• Murloc - Sunday, February 19, 2017 - link

    you're limiting your thinking to the stupid examples given in slides for popular consumption.

    Embedded electronics is nothing new, and connecting it to the internet isn't it either.

    I have a smart controller for the heat pumps at home, which powers them off during peak consumption, using the fact that the temps in the house won't change just because of that.
    It's money spared, it's an IoT device, there is no tinkering involved at all, it's set and forget, and it's one thing that helps handling time-varying power output and consumption in the grid.

    Cams and centrally-controlled traffic lights are IoT as well and obviously useful.
    Reply
  • ayejay_nz - Monday, February 20, 2017 - link

    +1 Reply
  • Amandtec - Tuesday, February 21, 2017 - link

    Even the dishwasher should be connected. When it starts not cleaning properly I get an email "Sensors tell us you need to unblock the section below the plastic grate". As it stands right now my non-IoT dishwasher is giving me problems. I have no way to know what is wrong leaving me at the mercy of greaseball appliance repairmen. I have concerns about the data that is being collected but I also want the increased utility. Reply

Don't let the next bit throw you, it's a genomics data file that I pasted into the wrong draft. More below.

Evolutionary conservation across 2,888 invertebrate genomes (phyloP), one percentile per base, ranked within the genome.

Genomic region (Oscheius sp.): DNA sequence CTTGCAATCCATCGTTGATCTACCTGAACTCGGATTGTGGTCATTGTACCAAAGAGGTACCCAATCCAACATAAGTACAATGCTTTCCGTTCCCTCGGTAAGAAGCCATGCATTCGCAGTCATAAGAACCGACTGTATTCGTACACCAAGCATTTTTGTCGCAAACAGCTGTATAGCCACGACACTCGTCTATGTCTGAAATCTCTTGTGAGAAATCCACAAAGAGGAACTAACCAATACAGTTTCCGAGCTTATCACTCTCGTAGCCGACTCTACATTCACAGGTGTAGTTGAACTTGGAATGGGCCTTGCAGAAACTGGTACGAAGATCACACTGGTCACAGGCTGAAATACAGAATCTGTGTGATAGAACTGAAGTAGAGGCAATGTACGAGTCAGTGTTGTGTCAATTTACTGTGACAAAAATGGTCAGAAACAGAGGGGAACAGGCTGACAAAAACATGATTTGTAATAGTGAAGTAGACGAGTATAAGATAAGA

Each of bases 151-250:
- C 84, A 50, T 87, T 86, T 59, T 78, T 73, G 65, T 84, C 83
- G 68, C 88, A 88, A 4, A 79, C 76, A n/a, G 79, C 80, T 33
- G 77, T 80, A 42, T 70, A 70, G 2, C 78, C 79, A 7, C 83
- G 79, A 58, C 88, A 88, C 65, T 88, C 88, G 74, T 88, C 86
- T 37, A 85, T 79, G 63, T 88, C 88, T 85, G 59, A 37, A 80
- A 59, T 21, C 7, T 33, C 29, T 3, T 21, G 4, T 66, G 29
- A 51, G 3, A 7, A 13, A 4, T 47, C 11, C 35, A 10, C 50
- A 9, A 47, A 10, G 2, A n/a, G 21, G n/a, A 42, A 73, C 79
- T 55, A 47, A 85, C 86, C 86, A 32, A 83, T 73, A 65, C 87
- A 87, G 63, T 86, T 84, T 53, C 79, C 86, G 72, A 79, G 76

• ceisserer - Saturday, February 18, 2017 - link

    Rather disappointing, the largest Cyclone-10 provides only about 2/3'of the LEs of the largest Cyclone-V. Seems like Intel is trying to force customers to the more expensive Arria-10 category. Reply
  • logo64 - Saturday, February 18, 2017 - link

    If you guys are tracking FPGAs in IoT and related fields, then you should know that Microsemi also announced their PolarFire FPGAs:
    https://investor.microsemi.com/2017-02-14-Microsem...
    Reply
  • Kevin G - Saturday, February 18, 2017 - link

    I wonder how long it'll be before they release a model with an embedded Quark core and manufactured from Intel's own fabs. These are all pure Altera designs that were in the pipeline before the merger. Reply
  • Michael Bay - Sunday, February 19, 2017 - link

    TSMC CLN20SOC indeed looks weird here. By the time this stuff gets out it will be two years since acquisition. What outside of some kind of long-term agreement with TSMC prevents them from using intel fabs? It`s not like they went past 20nm everywhere. Reply